By choosing old men as the protagonists, Jacobson is able to place some vigorously politically sensitive statements in the mouth of his characters. It is the sort of allowance one would give old men that the reader doesn't cringe reading some of these.
And another thing - Jacobson keeps things light all along. The Finkler Question is quite exquisitely funny in parts - a funny take on Jews and their relationship to the world - so kill me for seeing a Roth connection.
There are some interesting takes on the outside world's view of Jewishness -
A character, whose upcoming Jewish culture museum has been desecrated by people who have 'wrapped rashers of bacon around the handles' of the door -
'It isn't just their overestimation of our horror of the pig,' she said, wiping her eyes. 'I'm sure, for example, they don't know how much I love a bacon sandwich, but it isn't only that, it's their exaggeration of our presence. They find us before we find ourselves. Nowhere is safe from them because they think nowhere is safe from us.'Ultimately though, it is a sentence from early in the book that describes things best for me -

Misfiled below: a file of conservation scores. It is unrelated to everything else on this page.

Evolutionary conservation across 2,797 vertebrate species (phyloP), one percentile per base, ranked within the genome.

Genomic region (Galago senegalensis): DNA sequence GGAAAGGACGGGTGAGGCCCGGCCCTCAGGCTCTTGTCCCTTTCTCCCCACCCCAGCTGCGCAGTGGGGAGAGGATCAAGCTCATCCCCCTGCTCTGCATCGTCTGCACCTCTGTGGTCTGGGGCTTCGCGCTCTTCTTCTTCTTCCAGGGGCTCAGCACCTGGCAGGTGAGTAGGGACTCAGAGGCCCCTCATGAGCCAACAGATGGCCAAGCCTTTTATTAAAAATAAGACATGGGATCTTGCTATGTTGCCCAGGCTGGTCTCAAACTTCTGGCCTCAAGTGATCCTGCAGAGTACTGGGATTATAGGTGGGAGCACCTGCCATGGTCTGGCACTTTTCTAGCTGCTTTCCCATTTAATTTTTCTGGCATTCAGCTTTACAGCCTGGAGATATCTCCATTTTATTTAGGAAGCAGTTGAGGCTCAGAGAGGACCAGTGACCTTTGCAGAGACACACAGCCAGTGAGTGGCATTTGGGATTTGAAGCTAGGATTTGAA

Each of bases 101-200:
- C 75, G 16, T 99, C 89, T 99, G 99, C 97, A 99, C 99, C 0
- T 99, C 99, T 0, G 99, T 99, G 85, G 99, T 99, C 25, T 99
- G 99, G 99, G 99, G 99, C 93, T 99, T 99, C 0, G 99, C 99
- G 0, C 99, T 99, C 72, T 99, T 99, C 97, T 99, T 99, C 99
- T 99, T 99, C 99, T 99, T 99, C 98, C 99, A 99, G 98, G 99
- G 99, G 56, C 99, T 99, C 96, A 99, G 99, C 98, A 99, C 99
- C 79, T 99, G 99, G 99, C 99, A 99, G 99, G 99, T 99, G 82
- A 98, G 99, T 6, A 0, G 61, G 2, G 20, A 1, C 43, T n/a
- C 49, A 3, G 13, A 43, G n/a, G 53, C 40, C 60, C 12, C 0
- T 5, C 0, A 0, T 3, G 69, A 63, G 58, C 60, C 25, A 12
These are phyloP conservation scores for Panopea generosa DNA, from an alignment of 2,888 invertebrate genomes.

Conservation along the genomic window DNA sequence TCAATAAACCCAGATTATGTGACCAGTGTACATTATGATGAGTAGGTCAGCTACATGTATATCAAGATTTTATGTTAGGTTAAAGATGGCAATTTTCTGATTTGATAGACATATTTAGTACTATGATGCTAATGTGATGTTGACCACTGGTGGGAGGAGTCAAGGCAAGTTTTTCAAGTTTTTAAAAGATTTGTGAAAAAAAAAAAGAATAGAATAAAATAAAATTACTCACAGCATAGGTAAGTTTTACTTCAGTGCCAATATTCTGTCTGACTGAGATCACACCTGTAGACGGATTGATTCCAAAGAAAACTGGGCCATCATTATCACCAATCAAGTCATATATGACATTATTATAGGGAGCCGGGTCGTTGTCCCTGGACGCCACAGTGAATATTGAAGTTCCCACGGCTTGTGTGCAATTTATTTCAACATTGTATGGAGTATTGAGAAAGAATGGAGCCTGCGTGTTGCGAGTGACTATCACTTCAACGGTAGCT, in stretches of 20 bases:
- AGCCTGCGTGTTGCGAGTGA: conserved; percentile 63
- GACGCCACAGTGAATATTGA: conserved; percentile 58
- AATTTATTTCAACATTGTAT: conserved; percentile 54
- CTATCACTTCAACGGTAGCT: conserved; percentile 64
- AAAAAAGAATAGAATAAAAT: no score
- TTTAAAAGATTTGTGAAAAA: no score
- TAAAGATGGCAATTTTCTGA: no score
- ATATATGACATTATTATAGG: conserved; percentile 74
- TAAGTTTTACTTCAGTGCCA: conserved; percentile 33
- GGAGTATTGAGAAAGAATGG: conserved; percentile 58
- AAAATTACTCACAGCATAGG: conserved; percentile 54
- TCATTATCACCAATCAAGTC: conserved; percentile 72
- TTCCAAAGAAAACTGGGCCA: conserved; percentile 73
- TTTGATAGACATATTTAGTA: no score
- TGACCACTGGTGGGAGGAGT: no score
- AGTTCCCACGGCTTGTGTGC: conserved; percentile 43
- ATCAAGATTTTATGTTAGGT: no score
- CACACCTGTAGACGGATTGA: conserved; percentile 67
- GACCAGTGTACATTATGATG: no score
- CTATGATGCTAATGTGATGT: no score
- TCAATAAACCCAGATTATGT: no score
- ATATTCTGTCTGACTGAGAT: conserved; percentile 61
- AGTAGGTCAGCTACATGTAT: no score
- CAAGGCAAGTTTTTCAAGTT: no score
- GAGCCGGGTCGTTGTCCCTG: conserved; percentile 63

'Don't you get sick of us?' she said, as though wanting to change the subject. 'I don't mean us, I mean Jews. Don't you get sick of our, their, self-preoccupation?'
'I never get sick of you.'
'Stop it. Answer me - don't you wish they'd shut up about themselves?' <...>
'All Jews. Endlessly falling out in public about how Jewish to be, whether they are or they aren't, whether they're practicing or they're not, whether to wear fringes or eat bacon, whether they feel safe here or precarious, whether the world hates them or it doesn't, the fucking Holocaust, fucking Palestine ...'
I wouldn't say I am sick of it, exactly. That feels a bit harsh. But I did feel a bit tired by the end.